Патент USA US2403742код для вставки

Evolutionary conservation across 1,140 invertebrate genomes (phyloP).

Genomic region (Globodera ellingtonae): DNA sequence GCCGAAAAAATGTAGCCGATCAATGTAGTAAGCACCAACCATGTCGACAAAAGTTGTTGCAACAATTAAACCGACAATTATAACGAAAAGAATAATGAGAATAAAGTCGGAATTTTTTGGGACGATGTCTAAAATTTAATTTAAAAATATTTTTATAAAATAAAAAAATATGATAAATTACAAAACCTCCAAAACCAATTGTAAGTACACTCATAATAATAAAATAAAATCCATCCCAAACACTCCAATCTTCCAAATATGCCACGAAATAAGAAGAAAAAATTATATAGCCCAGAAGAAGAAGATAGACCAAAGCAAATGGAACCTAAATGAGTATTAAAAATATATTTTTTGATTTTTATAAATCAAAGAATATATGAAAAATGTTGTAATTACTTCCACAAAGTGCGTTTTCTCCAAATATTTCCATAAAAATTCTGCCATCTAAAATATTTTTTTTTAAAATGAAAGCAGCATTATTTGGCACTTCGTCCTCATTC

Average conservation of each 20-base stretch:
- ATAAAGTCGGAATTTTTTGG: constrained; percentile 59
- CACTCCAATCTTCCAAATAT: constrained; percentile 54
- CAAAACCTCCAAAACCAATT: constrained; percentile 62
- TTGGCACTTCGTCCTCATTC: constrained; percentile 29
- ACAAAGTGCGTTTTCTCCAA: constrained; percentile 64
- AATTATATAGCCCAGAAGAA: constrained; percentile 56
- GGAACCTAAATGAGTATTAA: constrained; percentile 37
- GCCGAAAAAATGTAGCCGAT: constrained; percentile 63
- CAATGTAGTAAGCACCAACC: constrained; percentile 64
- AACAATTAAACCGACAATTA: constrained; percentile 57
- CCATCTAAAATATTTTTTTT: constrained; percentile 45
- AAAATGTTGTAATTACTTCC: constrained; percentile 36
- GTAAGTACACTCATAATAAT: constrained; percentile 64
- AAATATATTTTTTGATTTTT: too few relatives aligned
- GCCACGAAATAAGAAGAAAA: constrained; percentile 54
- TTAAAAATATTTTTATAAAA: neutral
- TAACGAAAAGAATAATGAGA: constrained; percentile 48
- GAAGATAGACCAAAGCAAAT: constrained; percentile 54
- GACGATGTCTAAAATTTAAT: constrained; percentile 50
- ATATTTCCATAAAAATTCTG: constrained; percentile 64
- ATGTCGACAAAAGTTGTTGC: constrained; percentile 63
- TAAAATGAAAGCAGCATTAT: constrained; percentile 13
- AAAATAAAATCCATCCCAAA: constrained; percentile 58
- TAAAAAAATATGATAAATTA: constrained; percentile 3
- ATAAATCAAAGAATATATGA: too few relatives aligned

July 9, 1946- , > I. L. ,MURRAY ET AL 2,403,742 ‘PROCESS FOR MAKING‘ BUTADIENE Filed Sept. 9, 1943 g0 g1 HYDROGEN A T y ' I 4/ ‘. © 18 45 - 1' 40 46 57 T '36 L T2 \ Q» , ' ‘"6 ~9 ? 1 ‘55 BUT DIENE a A -+ 85 <55 27 45+ 49 \80 ‘ T T m E Q Q 5‘: 2' E E< 5/ ‘ 52 ~- Fri-152m. INVENTORS I lRVlN L. MURRAY 75 55f’/ ——-l , 1% g6 / _> ’ 1* ' 1 y $6145 2'1 QFAISFH JR BY ATTORNEY ,_ _. Patented July 9, 1946 2,403,742 " f ui-mlrso-"srA'r-ss PATENT ‘OFFICE » PROCESS FOR ~MAKING ,BUTADIENE Irvin L. .Murray, “Charleston, and Jay L. Marsh, South Charleston, W. Va., and Silas vP. Smith, JL, ‘Louisville, Ky, assignors to Carbide and Carbon Chemicals Corporation, a corporation ‘of New York‘ - I > Application-September 9, 1943, Serial No. 501,611 ~ 8' Claims.‘ (omen-cs1) ’ , . 1 . - This invention relates to a process for making butadiene from ethanol. According to this condensed. Any permanent gases produced'in . the reaction, .or present in ‘the reaction products, also, ‘contain the vapors of vthis condensate, invention, ‘ butadiene is formed from ethanol in twosteps, one step being namely,‘ acetaldehyde, ethanol, Water and by the conversionof ethanol to acetaldehydein ,a products. . The valuable constituents may be re separate reaction, and the other step beingthe covered fromjthese gases by compressing .the separateconversibn to butadiene of a mixture - of theacetaldehyde formedin' the ?rst stepivand , gases andscrubbing them with water. In the second step of the process, ethanol and 'acetaldehyde, preferably in 'the'm‘olar' ratio of ethanol. Both reactions are carried outginthe vapor‘phase, Although; some savingsin the total about 3vto 1, are reacted 'inithe' vapor .state in the heat required vto operate both. steps, of the'process may'be obtained by introducingthe-gaseous re action products-from the i acetaldehyde converter directly into» the butadiene converter, greater ad vantages. in economyw-and ease of operation are obtained bythe process of thisinvention. ‘ In‘ this invention,‘ the products from both the; acetalder hyde and the butadiene converters arezseparated from permanent gasesproduced- in, the reactions, the butadiene is separated from any unreacted ethanol and acetaldehyde, and thevpmaterials re presence of suitablej_.catalystsf to form butadiene. A preferred catalystis described in .W. J. Tons saint and ‘J. 'I'.v , Dunn application Serial‘v No. ‘$60,120, ?led September 29, 1942. Other catalysts 1:5. for ‘this reaction are, reported ‘in the vliterature. ‘Theie?luentvaporszand gases. from the buta‘die'ne converter,_containing butadiene, ethanol, acet— aldehyde, diethyl'ether, ethylene, propylene and saturated hydrocarbon gases, and other by-p'ro'ds maining from these separations, containing », eth -, anol, acetaldehyde and by-products areintro duced to a common distillation system.. This dis tillation system removes the by-products pro duced‘in both‘ reactions and supplies ethanol to the acetaldehyde' converten; andv ethanol and acetalde'hydeto the *butadiene converters,’ Thus, the‘ entire process is Operated-i113 cyclicand con tinuous; manner. EthanoLequivalent to, that con- ‘ nets are. passed throughfa condenser. Most of the vapors are condensed in this operation, but , alargeffraction of the butadiene ‘is notlique?ed and suchjfract'ion is presentin the gases. leaving the condenser. ,‘The butadiene' may be recovered from. such gases by compressing the gases and scrubbingthem'lwith a solvent, such as ethanol. Howeveneconomyin operation maybe obtained by employing. as the scrubbing liquid a material which ‘is to be'subjected to distillation 'inany event as described in the copending application, sumed in the process, is. supplied to the system,. v‘fProcess'_ for \ making butadiene,” ~ Serial No. preferably'as reflux'in a distillation column in 501,610, of I, L.,,Murray, J. L. Marsh and ‘S. P. which ethanol vaporsare beingremoved. How :Smi‘th,;Jr. Such‘ a material ‘is the condensate of ever, make-up ethanol may be supplied in "any ethanoland acetaldehyde from the acetaldehyde other convenient manner. ,For instancait'may ':* reaction. Alternatively, the make-up ethanol re beadded ; as scrubbing liquid to separate buta quired in the process-may be employed as scrub diene ‘from. other gases of lower boiling point. The process of" this invention has theadvantae'e .Asubsequentscruhbing tower may be provided that,“ by providing ‘appropriate storage " facilities ‘tore'cover thevapors of the scrubbing: liquid: from thelgasesleavingthe butadiene scrubbing tower. for the crude productsof eachreaction; each re action may be conducted independently. IA, fur-7 Watefisasuitabl'e scrubbing liquid for use in this ther ' advantageis that'iboth reaction systems’ uti lize ‘the same distillation system‘ for the recovery The ?rst condensate from the butadiene‘ reac hing. liquid. second tower.‘ ‘ofhnconverted materials, which provides econ , _ ' ' ' ' ' ' _ . ' tion andlthe liquid. e?lux from the scrubbing'tower may in "the equipmentrequ-ired to operate the (-1 win whichibutadieneis removed from other gases are mixed ‘and treatedto recover’ the butadiene. process.v ‘ Inthe ?rst stepgof . .r the ' process, ' ethanol vapors This. may be accomplished by a distillation proc are passed to‘a reaction; zone, and a part of such ess, in which butad-iene is removed as a head vapors'convertedxto acetaldehyde by any of the product along with some acetaldehyde. _ The ‘known methods. These, methods include dehy- : I drogenation of the ethanolto acetaldehyde in the presence of dehydrogenation catalysts, or the ‘catalytic oxidation ofrethanol, toacetaldehyde-by molecular oxygen; ' The‘products from .thisireac- ‘ vtion ‘containing ac'etaldehydeandyethanolqare 55; acetaldehyde may be removed by scrubbing the ,butadiene vaporswith Water, and the l'butadiene maybe puri?ed‘, if necessary, by known methods. > The condensatesstill residuesand liquid scrub ‘ber products from the previousv operations which contain all the effluent materials" ofboth reaction 2,403,742’ 4 3 systems with the exception of butadiene, hydro carbon impurities associated with the butadiene, and the permanent gases, are subjected to a series of distillations. The streams remaining after the separation of butadiene and other gases contain ethanol, acetaldehyde, water, and by-products, such as diethyl ether, which is formed in the bu tadiene reaction, and miscellaneous by-Products . verter need not be operated at undesirably high ' pressures in order to compensate for the pressure drop through both converters. If such high pres sures were maintained, the yield of acetaldehyde by the dehydrogenation of ethanol would be de creased. The alternative to this, in which com pressors are provided between the acetaldehyde . converter and the butadiene converter, would greatly increase the cost of the installation and ethy1 acetate, acetic acid and butyraldehyde. 10 would make operation of the process more com plex. The distillation system removes suf?cient of the In addition, they passage of the 'by-products by-products to prevent their accumulation in the from the acetaldehyde reaction, including hydro cyclic system, and recovers ethanol and acetalde- -. gen, through the butadiene converter might tend hyde for passage to the acetaldehyde and buta to injure the butadiene catalyst, reduce the yield diene reaction systems. One method by which of butadiene, or form other lay-products trouble of the acetaldehyde-forming reaction, such as this may be accomplished is to provide a series of stills adapted to remove the components in the order of their volatility. The ?rst column in such a series removes acetaldehyde from the feed for some to remove. ' ' Suitable apparatus and operating conditions for practicing the process described above will now be described with reference to the attached passage to the butadiene converter. The acet 20 drawing but the invention isnot restricted to aldehyde distills as its azeotropic mixture with these specific embodiments. All proportions diethyl ether, boiling at about 57° C. at 40 p. sci. speci?ed are by weight. , _ ‘ gauge pressure and containing approximately Ethanol vapors alOng with about 10% water 75% acetaldehyde and 25% diethyl ether. Rela tively large amounts of diethyl ether thus accu mulate in the cyclic system and are recirculated through the butadiene converter. This tends to prevent the formation of additional amounts of diethyl ether in the reaction. , The residue from this distillation passes to an other continuous column where the lay-products are removed as a heads product containing a mix ‘ture of binary and ternarygazeotropes involving vapor are introduced to a converter ID of the shell-and-tube type, through a pipe I I, after pass ing through a heat exchanger 12., The converter contains a copper catalyst‘ at a temperature of about 280° C. and part of the ethanol is dehydro genated to acetaldehyde in passing over this cat alyst. The converter may be heated by circu lating a high-boiling organic liquid through heat ing elements in the converter. ~The vapors leave the bottom of the converterthrough a' pipe l3, acetaldehyde, water, diethyl ether, ethyl acetate, pass through the ‘heat exchanger l2 used to pre butyraldehyde and otherimpurities. A batch still 35 heat the feed, and pass through a pipe I4 to a may be provided for the periodic recovery from condenser |5,‘in which most of the vapors are the by-prcducts of the materials employed in the condensed. process. . ' v The uncondensed vapors, the gases and the The residue from the by-products removal still, condensate pass through a pipe I E to a separating consisting largelyv of ethanol and water, passes to 40 ' tank IT, in which’ the condensate collects at the an alcohol still operated under pressure, which bottom. The uncondensed vapors and gases con generates an azeotropic mixture of ethanol and taining acetaldehyde, ethanol, water and hydro‘ ‘water for feeding both reaction systems. The gen pass from the top of the tank through a pipe water removed as a residue is customarily used 7 l8 to a compressor [9, where they are compressed for heating purposesv before being discarded. to a pressure of about 55 p.‘ s. i. The compressed Thus, it may be employed for heating the feed to vapors and gases pass through a condenser 20, the still in which acetaldehyde is removed and from which they are introduced through a pipe ‘the feed to the still in which butadiene is re 2| to the base of a scrubbing tower 22. ‘Here, moved. the water-soluble vapors are dissolved'and re Various methods of removing by-products, -moved from the hydrogen by means of scrubbing other than as indicated, may also be practiced,‘ water, and the liquid effluent flows through pipe as by withdrawing by-products from plates in the 23 to the recovery distillation system. butadiene, acetaldehyde, by-products, and eth The chemical reaction producing butadiene is iuti’ol column, in which such by-produ'cts accumu conducted concurrently with that producing ac a e. etaldehyde In this second chemical reaction, a Other arrangements of the distillation series mixture of ethanol and acetaldehyde vapors, may be carried out in which the materials to :be preferably in the molar ratio‘ ‘of about 3 to 1, is separated are divided into two or more fractions, passed through a heat exchanger 24 through a and such fractions treated to isolatethe compo 60 pipe 25 to a converter 26. The converter con nents, rather than the successive removal of each tains a catalyst of an appropriate type at a tem component in the order of its volatility, as de perature oi 300° to 350° C. Part of the ethanol scribed above. and acetaldehyde are converted to butadiene in The process of this invention represents an in the converter, and the e?iuent vapors pass tegrated process for making butadiene from eth through a pipe 21 to the heat exchanger 24 which anol, in which the acetaldehyde formed by de preheats the reactants. The vapors leave the hydrogenationof ethanol is not passed directly heat exchanger through a pipe 28, and pass to into the butadiene converter, but, instead, is ?rst a condenser 29, where more than half of’ both the passed to a recovery distillation system which butadiene and the acetaldehyde, and almost all produces acetaldehyde, largely freed from impuri the ethanol, are condensed. The vapors and ties formed in both reactions, for passage to the condensate pass through pipe 9 to a settling tank butadiene converter, and recovers unreacted eth 30, where the condensate is drawn o?'through anol. This process possesses the advantage over pipes 3| and 32 to distillation column 5| to re a process in which the products from the acetal cover the butadiene. The vapors from the set dehyde converter are fed directly into the buta diene converter, in that the acetaldehyde con ul s tling tank 30'contain acetaldehyde, butadiene in 5. 6 anamount or about 20%‘,diethy1 ether... ethanol. proximately 1.0%. acetaldehyde. 5%‘ .diethylether, and mono-ole?nes and saturated hydrocarbon gaseseimtheaamount' or. about 1.0 %,. and. they pass 55% ~ethanol,.l5.% Water, 10% butadiene and‘a5% of.‘ other hydrocarbons and. impurities is passed through‘ pump 41 and is'introduced. through pipe through a pipe-.33 toacompressor‘ 34 where they are .compressedito about 55p: s. i-.. The-compressed vapors» and gasespass. through a pipe'S‘SY-toa‘condenser'36, where they are cooled. to; a temperature; of. about; 238-“ C. Part of the vapors:condensev under theseconditions and the condensate and unicon-denscdv vapors and. gases, 10 are introduced under pressure through pipe 31 to the-base ofascrubbing tower 38, having about ‘ 4n. ‘trays- The?rst. condensate from the acetalde hy'sleaproducing; reaction: is: withdrawn from. ‘tank l‘lrxthrousha pipe-3.9 and-pumped by a. pump-4.11. through ‘a pipe: ill]; to the top :of; tower 3:8,. This condensate ‘may-contain‘ about. 8 parts. of. acet'g Miv under .apressureof 55 to 70 p. s. i. to ahea-t exchanger 4.9, where. it is; heated to about 1-109 0. by-meansrof' a suitable. heating ?uid. The feed passes througha .pipe: ‘50- to a distillation column 5|. at about thefthirtiethtray' thereof. This col umnmay' be ofthe. ordinary bubble-cap type with coppertrays; A ?fty-?ve’ traycolumn possesses sui?cient trays for the: separation desired with adequate»allowan'ceior plate. ef?ciency. The col umnisxheated .lby‘ steam, preferably by means -of:.a ealandria through which thecontents of the kettle circulate. - .7 ‘When: the: column‘: .operates under a pressure oi’v aldehyde-,Twparts of‘ ethanol, 13 parts of" water about 6.5 p.. s. i., the- overhead; :vaporfdistills at and .2. parts-of acetic acid... This mixture of about 472°C. :and contains approximately 5.0% ethanol and acetaldehyde is a strong solvent for 20 acetaldehyda; 90% butadiene and. 5.0% butenes butadiene even in the presence of a small amount of: watenand 'it'is; capable-of: scrubbing completely ‘and butane. A smallamount of water may also be. present in the overhead‘ vapor. Part of the therbutadiene from the ascending vapors'w-hen . overhead‘ ‘vapor’ which is removed through pipe employed‘ in. amounts about equal to, or even 52 is condensed‘in a. condenser 53, the condensate somewhat lessithanythat. of the'vapors and con 25 being pumped through. a pipe? 54- as re?ux: to: the densatetentering the baserof the scrubbing. tower at~._-the temperature and‘ pressure specified. - The liquid e?iuent. from the base. of thetower contains column. The reflux ratio. employed’ inv the: opera tion ofythe column’ may be varied from about 4:1 ‘to 20:1. ' substantially all the'butadiene. originally present ‘The residue. is removed from the kettle '55 in-the entering-gases and: it is-withdrawn through 30 through a pipe 56 audit contains acetal'clehyde, pipe 3.2v to distillationcolumni'l for recovery of di'ethyl ether,. ethanol, water andimpurities. It the butadiene. . . is tube noted1 that thescolumn operates with both 'li'hegasesv leaving. the top of tower 3.8 are .ap an: enriching. and. exhausting section, and that proximately saturated. with. the. components of the residue is denuded: of. buta'diene. The residue the. scrubbing liquid,- principally, acetaldehyde passes tothe :recoverydistillation' system through andethanoLand it .iseconomicalto recover these materials. ‘To-effecttherecovery of the acetalde hydeandethanol, the. gases are. passed through a pipe-.42 to a .second scrubbing tower .43, where they are subjected to the washing action of. a pipe'2'3. . condensed. and returned- as: re?ux passes through a valve ‘5''!’ ‘and through pipe '58, and enters a scrubber 59 through a pressure reducing valve 60. The scrubber maybe a forty-tray'column which operates at .a pressure. of 35 pounds per square inch'ata-temperatureof 35° C... and it is designed to remove ‘the acetaldehyde. from the butadiene down ?owing, stream. of water. The liquid. e?iux from the tower passes through pipe 44 to pipe 273, and. thence tothe recovery distillation system. The gases. from this scrubbing tower, containing mono-ole?nes, such .as ethylene and propylene, saturated .hydrocarbon gases, ‘and some carbon vapor by dissolving the acetalde-hyde- in water. dioxide. and carbon monoxide are. discharged from I the system. 'The process‘ just described is the subject to the copending application Serial No. I 0f the overhead ‘vapor, the part which is: not Butacliene is. agasv at this ‘temperature and pres sureandit' does not. appreciably condense, where asy’at thesamelt‘ime, acetaldehyde is'readily ab sorbed in water. ‘.Thewater, introduced at the 501,610 of I. L. Murray, J. 'L. Marsh and S. P. 50 top of the vcolwnns?ows .downward and selectively Smith, Jr., entitled “Process for making buta dissolves the acetaldehyde from the ascending diene." , . . ‘ ' vapors. The'vapors-irom the top of'thIe vcolumn However,_ it is not essential to practice the mayicontain ab out 951%" butadiene. and~ 5% butenes .and' butane. The bntadiene may be separated the bene?ts of the present invention. The con 65 from‘ the butenes' and they butane by known densate from the tank l1 may be withdrawn .method's,;which are nota :part of. the present in through by-pass pipe 45 to pipe 23, and be carried vention. directly to the distillation system. The scrubbing V’I'he aqueous scrubbing liquid from the bottom ‘liquid employed in column 3.8 may then comprise fof'the scrubbing tower contains a. small amount part or‘ all'oi the make-up ethanol required‘ in the ofacetaldehyde; and it passes through a pipe 6| process, which maybe introduced‘ through pipe to: the‘ recovery distillation system. 46, from ethanol storage tank 41. This make-up ‘The scrubber residues from scrubbers 22, 43, ethanol passes to the column for the recovery of and“, and the residue from column 5| are com butadiene and eventually to the recovery disti1la~ iming‘l'ed: in pipe .23- to ‘form a composition con tion system ‘without additional equipment being taining approximately‘ 1.5% acetaldehyde, 5.%-di provided. However, the heat economy secured ethyl.‘ ether, 40% ethanol, and 35% Water and ‘by feeding the make-up ethanol as part of the 5% vIcy-products. This mixture is introduced re?ux required in the operation of the ethanol ‘through- a- preheaters?zibymeans of‘pipe 63 to ' a still would be lost. Alternatively, ‘a separate cycle distillation column 61. This column may operate for scrubbing such butadiene-containing ‘gases 70 at'a pressure-of about 40 p. s. i. gauge'and at a may be provided in which the solvent employed head temperature-"of about 5'7” to 58°C. It is as scrubbing liquid isseparately distilled‘ to strip heated ‘by steam‘, preferably by circulating the ‘process of that application‘in order to secure 0d‘ the ‘butadiene; and residue cooled and. re used in thescrubbingoperation. > y r A- composite feed from'pipe 32 containing ap contentsv of‘ the kettle‘ through an external in ' clined ca-landria. Amixture. of the. azeotrope of 75 acetail'dehyde ‘and .diethyl ether, together with 2,403,742. 7 azeotropes of acetaldehyde and other and employed by products, the composition being about ‘75% acet aldehyde, 20% diethyl ether, and 5% by-products, changer 62; as ~ heating ?uid in heat ver: ' v t ‘ . ' =1 The addition of make-up ethanol as part of the re?ux-required‘ in the column used for distilla tion of the alcohol provides a saving in the heat otherwise required to operatethe still, as de scribed in I. L. Murray Patent No. 2,249,847. Obviously, however, the make-up ethanol may be is withdrawn as vapor through pipe 65, and passes as one of the reactants to the butadiene converter 26. Suf?cient overhead Vapor to con stitute a re?ux ratio of about 3 to 1 is withdrawn through proportioning valve 66 through a pipe 61 added in other ways to the cyclic process, as pre to- a condenser 68, where it is condensed and re turned as re?ux to the column 64 through pipe 69. 10 viously pointed out. Modifications of the inven tion other than as speci?cally described‘, may be a The residues from column 64, containing prin made without departing from the principle of cipally ethanol and water, the remainder being the invention. The essential features of the in diethyl ether, acetaldehyde and other by-products vention consist of a cyclic two-step process 'for pass through a pipe 16 to distillation column ‘H, the production of butadiene from ethanol, them-' 15 after passing through a pressure reducing valve tegration of an acetaldehyde-producing reaction 12. This column may operate at a pressure of with a butadiene producing reaction, and the 20 p. s. i. gauge and a head temperature of 65°‘ to provision of a common distillation system for re-‘ 75° C. It generates an overhead vapor containing covering the‘ unconverted products of the two aldehyde, methyl ethyl ketone, and other im 20 reactions. We claim:; I x ' purities. This overhead vapor all passes through 1. A cyclic process for making butadiene which pipe ‘I3 to condenser 14, where about 116 of the comprises introducing ethanol vapors to a reac condensate is withdrawn through pipe 15 to tion zone, converting a part of such ethanol va storage. These by-products may be distilled from time to time to recover their valuable com 25 pors to acetaldehyde’ and separating an acetale dehyde-ethanol condensate from the remainder ponents. The remainder of the condensate passes of the reaction products; concurrently introduc through pipe 16 to column 1| as re?ux. The ing ethanol and acetaldehyde vapors to a sepa column is heated by steam, preferably by circu acetaldehyde, diethyl ether, ethyl acetate, butyr lating the contents of the kettle through an ex ternal inclined calandria. rate reaction zone, converting a part of the temperature is su?iciently high, about 120° C., ethanol and acetaldehyde to butadiene and sepa rating‘the butadiene from unconverted ethanol and acetaldehyde; distilling acetaldehyde from a mixture containing such unconverted acetalde hyde and said condensate and passing it to the to volatilize all the acetaldehyde from the base of butadiene-producing reaction zone; distilling eth the column. anol from a mixture of the remainder of said con densate and such unconvertedethanol and re 30 In‘ the operation of the acetaldehyde still 64, there is a tendency for by-products to accumulate in the upper third of the column, when the base Such icy-products eventually pass fromv the top of the column and reduce the con centration of acetaldehyde below the desired turning said recovered ethanol to at least one of value. This may be prevented by withdrawing the reactionzones; and introducing additional .40 about 2 to 5% of the total down-?ow from the ethanol to at least one reaction zone. _ column 64, through pipe 11, either in the liquid 2. A cylic process for making butadiene which or vapor phase, and introducing it in the upper comprises introducing ethanol vapors to a reac third of the by-products distillation column ‘H. The approximate composition of the side stream thus withdrawn may be acetaldehyde, 40%, di tion zone, converting a part of such vapors to acetaldehyde and separating an acetaldehyde ethanol condensate from .the remainder of the ethyl ether, 45%, and .by-products, 15%. This process is more fully described in application Serial No. 526,792, ?led March 16, 1944, by M. E. Hitchcock and J. A. Field, which is assigned to the same assignee as the present application. The residue from column ‘H , containing mostly ethanol and‘water, along with some by-products, ‘is pumped through pipe 18 to distillation column 19 in which ethanol is separated from the water. This column may operate at a pressure of 50 r p. s. i. gauge and a head temperature of 118° C. It generates an azeotropic mixture of 85% ethanol, 10% water and 5% by-products, which is withdrawn through pipe 80 as reactant material for the acetaldehyde and butadiene converters. The feed to the butadiene converter is withdrawn through pipe 85. About twice as much vapor as is withdrawn through pipe 80 is withdrawn through pipe BI and condensed in condenser 82. The condensate passes to a re?ux storage tank 83 .to which is added an amount of ethanol equiva lent to that consumed in the process. This mix ture is pumped through pipe 84 as re?ux for the column 19. The column is heated by steam, preferably by the direct introduction of steam into the kettle. The aqueous waste is withdrawn from the kettle through a line 84, and before being discarded, it is used as a heating ?uid in the various preheaters shown in the system, for instance, it may be withdrawn through pipe 86 r reaction products; concurrently introducing ethé anol and acetaldehyde vapors to a separate reac tion zone, converting a part of the ethanol and acetaldehyde in the vapor phase to butadiene and separating the butadienefrom unconverted eth anol and acetaldehyde; distilling acetaldehyde vapors ‘from a‘mixturecontaining suchuncon verted acetaldehyde andv said condensate and passing such vapors to the butadiene-producing reaction zone; distilling ethanol vapors from a mixture containing. such unconverted ethanol and the remainder of said condensate, after expulsion of acetaldehyde, and returning such ethanol va pors to both reaction zones; and introducing make-up ethanol as a reactant to at least one reaction zone. 3. A cyclic process for making butadiene which comprises introducing ethanol vapors to a reac tion zone, converting a part of such vapors to ‘acetaldehyde and separating, an acetaldehyde ethanol condensate from the remainder of the reaction products; concurrently introducing eth anol and acetaldehyde vapors to a separate re action zone, coverting a part of the ethanol and acetaldehyde in the vapor phase to butadiene and separating the butadiene from unconverted ethanol and acetaldehyde; combining such un converted ethanol and acetaldehyde with said condensate to form a mixture containingv acetal ' 2,403,742 , 9 , ~ . dehyde and ethanol; distilling acetaldehyde va phasev reactions, distilling acetaldehyde vapors pors from said'mixture and passing such vapors from said mixture and introducing them to the to the butadiene-producing reaction zone; , dis butadiene-producing reaction zone; distilling at tilling ethanol vapors from the residue remain least part of the by-products from the residue ing from this distillation and returning such eth anol vapors to, at least one of the reaction zones, from the acetaldehyde distillation; distilling eth anol vapors from the residue. of vthe lay-products distillation and returning such recovered ethanol to both of said vapor phase reactions, and intro ducing make-up ‘ethanol as re?ux in said third and introducing make-up ethanol as a' reactant to at least one reaction zone. 7 4. Acyclic process for making butadiene which comprises introducing ethanol vapors to a reac 10 tion zone, converting a part of such ethanol to ‘distillation. ‘ '7. A cyclic process for making butadiene, which acetaldehyde and separating an acetaldehyde comprises introducing ethanol‘ vapors to a, reac tion zone, converting a part of such ethanol to ethanol condensate from the remainder of the reaction products; concurrently introducing eth acetaldehyde and separating an acetaldehyde anol and acetaldehyde vapors to a separate re action zone, converting ethanol and acetaldehyde to butadiene and by-products and separating 15 ethanol condensate from the remainder of the reaction products; converting a, part of ethanol and acetaldehyde vapors to butadiene and other hydrocarbon gases in a separate reaction zone, butadiene from the by-products formed and un converted ethanol and acetaldehyde; separating vat least part of such by-products from uncon verted acetaldehyde and ethanol; distilling acet condensing the reaction products, and separating 20 a gaseous hydrocarbon mixture containing buta diene from unconverted acetaldehyde and etha aldehyde vapors from a mixture containing such nol; bringing such hydrocarbon gases in intimate contact with a scrubbing liquid containing etha unconverted acetaldehyde and, said condensate and introducing them to the butadiene-producing nol as the principal constituent to liquefy and reaction Zone; distilling ethanol vapors from a mixture containing such unconverted ethanol and the remainder of .said condensate, after expulsion of acetaldehyde, and returning such recovered dissolve butadiene therein; distilling butadiene from such scrubbing liquid and. recovering a scrubbing liquid residue; distilling acetalde hyde vapors from a mixture containing such un ethanol to at least one reaction zone; and intro converted acetaldehyde and said condensate, and ducing make-up ethanol to at least one reaction 30 passing such vapors to the butadiene reaction zone. zone; distilling ethanol vapors from a mixture 5. A cyclic process for making butadiene which containing said scrubbing liquid residue, said un comp-rises introducing ethanol vapors to a reac converted ethanol, and the remainder of said tion zone, converting a part of such ethanol to acetaldehyde and separating an acetaldehyde ethanol condensate from the remainder of the condensate, after expulsion of acetaldehyde, and 35 returning such ethanol vapors to both reaction zones; and introducing make-up ethanol to at reaction products; concurrently introducing eth least one reaction zone. anol and acetaldehyde vapors to a separate re action zone, converting ethanol and acetaldehyde to butadiene and separating butadiene from un converted ethanol and acetaldehyde; combining .8. A cyclic ‘process for making butadiene, which comprises introducing ethanol vapors to a reac 40 tion zone, converting a part of such ethanol to acetaldehyde and separating an acetaldehyde ethanol condensate from the remainder of the reaction products; converting a part of ethanol such unconverted ethanol and acetaldehyde with said condensate to form, a mixture containing acetaldehyde, ethanol‘and by-products of the two vapor phase reactions, distilling acetaldehyde vapors from said mixture and introducing them to the butadiene-producing reaction zone; dis tilling at least part of the Icy-products from the residue from the acetaldehyde distillation; dis tilling ethanol vapors from the residue of the by 50 products distillation and returning such recovered ethanol to at least one of said reaction zones; and introducing make-up ethanol to at least one re action zone. and acetaldehyde vapors to butadiene and other hydrocarbon gases in a separate reaction zone, condensing the reaction products, and separating a, gaseous hydrocarbon mixture containing buta diene from unconverted acetaldehyde and eth anol; bringing such hydrocarbon gases in inti mate contact with a scrubbing liquid containing ethanol as the principal constituent to liquefy and vdissolve butadiene therein; distilling butadiene from such scrubbing liquid and recovering a ' scrubbing liquid residue; distilling acetaldehyde 6. A cyclic process for making butadiene which 55 vaporsfrom a mixture containing such uncon verted acetaldehyde and‘said condensate, and passing such vapors to the butadiene‘ reaction comprises introducing ethanol vapors to a reac tion zone, dehydrogenating a vpart of such etha . nol to acetaldehyde and separating an acetalde— hyde-ethanol condensate from the hydrogen gas ~ ‘zone; distilling ethanol vapors from a mixture containing vsaid scrubbing liquid residue, said un produced; concurrently introducing ethanol and converted ethanol, and the remainder of said con acetaldehyde vapors to a separate reaction zone, 60 densate, after expulsion of acetaldehyde, and re converting ethanolv and acetaldehyde to butadiene and separating butadiene from unconverted eth anol and acetaldehyde, combining such uncon verted ethanol and acetaldehyde with said con densate to form a mixture containing acetalde hyde, ethanol and by-productsof the two vapor turning such ethanol vapors to both reaction zones; and introducing make-up ethanol as said scrubbing liquid. 65 ' ' IRVIN L. MURRAY. JAY L. MARSH. SILAS P. SMITH, JR.